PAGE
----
Enter the American futurist Lawrence Taub. In the mid-1970s, while teaching in Japan, Taub gave a series of lectures making forecasts that were remarkably specific and would form the basis of his book. Among others, he predicted the fall of the Berlin Wall, a religious revolution in the Islamic region (which turned out to be Iran), and the rise of what he called "Confucio" - an emerging powerhouse consisting of Confucian countries with China at its center.
When Taub made his predictions, Mikhail Gorbachev was an anonymous Soviet apparatchik, Deng Xiaoping had yet to start the modernization of the Chinese economy and Islamic fundamentalism was practically non-existent.
How was Taub able to make such accurate forecasts about events in specific regions? The short answer is that his macrohistory is based not on one but three models - the Sex Model, the Age Model and the Caste Model. Using three models, he gives us parameters in time and space. Put in another way, "conventional" futurists give us an odometer, Taub gives us a GPS system.
The center piece of Taub's macrohistory is the Caste Model. It is based on the ancient Hindu concept of caste - not the abusive social structure that developed in India but caste in its original, ancient meaning. The Hindu concept of caste (a Portuguese mistranslation of the Sanskrit word Varna ("casta", but literally "color") was an early version of what we today could call a "psychological profile".
The Hindu sages identified four human profiles or archetypes that distinguished humans in four broad categories: the religious or spiritual type, the warrior type, the merchant type and the worker type. These four types are generic (in the sense that yin and yang are generic). Each caste type has its own dominant traits, and every human being, male and female, fits into one of these four categories. An individual may have traits of two, three, or four caste types, but one of the four usually dominates within an individual.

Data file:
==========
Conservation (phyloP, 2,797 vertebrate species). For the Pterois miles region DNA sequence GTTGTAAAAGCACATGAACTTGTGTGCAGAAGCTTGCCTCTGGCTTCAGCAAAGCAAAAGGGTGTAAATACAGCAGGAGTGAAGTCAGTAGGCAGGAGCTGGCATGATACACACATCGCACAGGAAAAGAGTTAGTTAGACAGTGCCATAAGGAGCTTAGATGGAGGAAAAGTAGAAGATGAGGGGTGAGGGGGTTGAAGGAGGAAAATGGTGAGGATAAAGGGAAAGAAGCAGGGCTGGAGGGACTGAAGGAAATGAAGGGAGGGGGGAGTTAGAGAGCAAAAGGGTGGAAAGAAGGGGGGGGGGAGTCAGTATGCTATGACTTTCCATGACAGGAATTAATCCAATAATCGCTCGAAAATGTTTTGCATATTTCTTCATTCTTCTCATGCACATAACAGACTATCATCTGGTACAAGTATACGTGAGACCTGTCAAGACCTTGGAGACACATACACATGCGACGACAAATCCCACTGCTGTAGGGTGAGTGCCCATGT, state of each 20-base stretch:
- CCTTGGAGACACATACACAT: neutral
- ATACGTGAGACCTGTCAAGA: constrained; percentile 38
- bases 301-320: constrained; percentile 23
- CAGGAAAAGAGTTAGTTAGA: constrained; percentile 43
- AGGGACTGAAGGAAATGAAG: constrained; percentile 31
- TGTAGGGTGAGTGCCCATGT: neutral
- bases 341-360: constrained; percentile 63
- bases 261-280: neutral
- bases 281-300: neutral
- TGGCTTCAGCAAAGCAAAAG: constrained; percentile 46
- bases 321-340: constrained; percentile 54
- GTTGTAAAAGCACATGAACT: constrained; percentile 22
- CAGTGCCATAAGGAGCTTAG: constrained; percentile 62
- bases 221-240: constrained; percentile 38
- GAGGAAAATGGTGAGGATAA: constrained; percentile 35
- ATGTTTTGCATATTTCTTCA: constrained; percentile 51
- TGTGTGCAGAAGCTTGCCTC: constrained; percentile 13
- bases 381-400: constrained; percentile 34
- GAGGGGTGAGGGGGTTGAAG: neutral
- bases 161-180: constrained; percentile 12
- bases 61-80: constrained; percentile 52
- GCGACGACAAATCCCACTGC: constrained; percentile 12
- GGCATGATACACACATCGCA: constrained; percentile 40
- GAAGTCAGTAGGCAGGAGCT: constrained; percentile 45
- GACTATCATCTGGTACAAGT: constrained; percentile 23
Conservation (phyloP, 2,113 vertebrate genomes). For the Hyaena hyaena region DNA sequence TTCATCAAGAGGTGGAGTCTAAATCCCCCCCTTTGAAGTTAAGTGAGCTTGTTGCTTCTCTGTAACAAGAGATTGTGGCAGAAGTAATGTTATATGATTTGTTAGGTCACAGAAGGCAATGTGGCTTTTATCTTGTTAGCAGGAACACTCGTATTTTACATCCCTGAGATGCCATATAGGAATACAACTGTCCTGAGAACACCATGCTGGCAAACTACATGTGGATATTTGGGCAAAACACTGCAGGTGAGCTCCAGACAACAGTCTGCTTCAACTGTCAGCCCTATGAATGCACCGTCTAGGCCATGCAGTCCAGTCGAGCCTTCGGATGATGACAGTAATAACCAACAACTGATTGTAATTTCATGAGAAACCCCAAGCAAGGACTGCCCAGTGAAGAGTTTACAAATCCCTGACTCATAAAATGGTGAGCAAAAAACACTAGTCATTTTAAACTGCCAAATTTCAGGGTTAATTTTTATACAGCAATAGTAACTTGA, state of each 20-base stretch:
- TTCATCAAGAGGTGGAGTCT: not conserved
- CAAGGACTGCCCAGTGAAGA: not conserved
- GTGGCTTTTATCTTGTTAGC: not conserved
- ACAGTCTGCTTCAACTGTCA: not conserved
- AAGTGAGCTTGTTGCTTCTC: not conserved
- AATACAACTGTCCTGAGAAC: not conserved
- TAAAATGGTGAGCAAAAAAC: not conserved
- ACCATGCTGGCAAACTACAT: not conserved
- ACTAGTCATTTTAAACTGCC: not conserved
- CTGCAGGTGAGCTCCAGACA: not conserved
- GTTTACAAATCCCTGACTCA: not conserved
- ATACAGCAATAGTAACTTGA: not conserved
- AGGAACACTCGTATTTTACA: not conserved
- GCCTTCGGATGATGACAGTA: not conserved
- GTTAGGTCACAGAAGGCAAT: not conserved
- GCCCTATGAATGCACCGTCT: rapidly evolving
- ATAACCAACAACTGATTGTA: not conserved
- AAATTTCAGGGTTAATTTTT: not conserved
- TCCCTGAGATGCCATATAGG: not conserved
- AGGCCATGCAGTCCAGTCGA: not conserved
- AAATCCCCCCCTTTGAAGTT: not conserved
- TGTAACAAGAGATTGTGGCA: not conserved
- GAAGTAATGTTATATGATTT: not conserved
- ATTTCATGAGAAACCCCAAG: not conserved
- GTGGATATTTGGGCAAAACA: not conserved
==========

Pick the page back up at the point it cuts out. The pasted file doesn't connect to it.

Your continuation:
Like their Jewish, Christian and Muslim brethren, the ancient Hindus prophesied about the destiny of humankind. They predicted that the four castes would take turns in "ruling the world". In other words, the traits, tendencies and world views of each of the four castes would take turns in dominating humanity for certain periods (or Ages) in a sequential and eternal cycle.
Taub gives this ancient Hindu macrohistory a remarkable twist. He matches the prophetic Hindu caste cycle to actual historical periods, identifying the specific periods in human history that the four castes dominated and in which specific geographical regions. He was able to do so because each of the four castes has its own unique features such as world view, ruling elite, social ideals, source of power and economic-political unit.
Based on these traits, Taub shows that the dominant caste in the world today is the Worker Caste (sudra in Sanskrit). The current Worker Caste Age is characterized by the identification with work, technocrats and bureaucrats, public and private enterprise, managerial knowledge and so forth. Let's briefly look at the rise of our current Worker Caste Age.
The past 150 years were marked by enormous upheaval because the Worker Caste wrestled control from the preceding Merchant Caste. The Merchant Caste in turn had wrestled control from the Warrior Caste in the 17th century. The pioneers of the Merchant Caste struggle were the Dutch. They wrestled control from the Iberian Warrior Caste and launched the world's first "multinationals", the Dutch East India Company, or VOC, and opened the world's first stock exchange, typical attributes of the Merchant Caste Age.
Remnants of the Warrior Caste survive today as royalty, military honor guards and other displays of pomp and circumstance. Remnants of the Merchant Caste survive in small businesses and shops, in large, individually or family-owned and - run enterprises, in disregard for nature, and in the urge to go back to free-for-all capitalism.
However, the Worker Caste is firmly entrenched in the industrialized world. A tell-tale sign? In the preceding Warrior and Merchant Castes Ages, (family) name, (land) holdings, money and wealth defined one's status in society. Today, most people are defined by, and identify with, the work they do. "What is your job?" is commonly the first question people ask when meeting others.
The ongoing caste struggle explains the current upheaval in the world in all its dimensions. The upper echelons of the Merchant Caste are struggling to hold on to their wealth and privilege. Neoliberalism, developed in the US in the 1980s, is a last-gasp and destructive attempt to derail the rise of the Worker Caste. Aided by corporate media, neoliberalism has been remarkably successful in convincing a large part of Western public opinion that "free markets" without political interference (that is, without democratic control) justify war, regime change and militarizing the economy.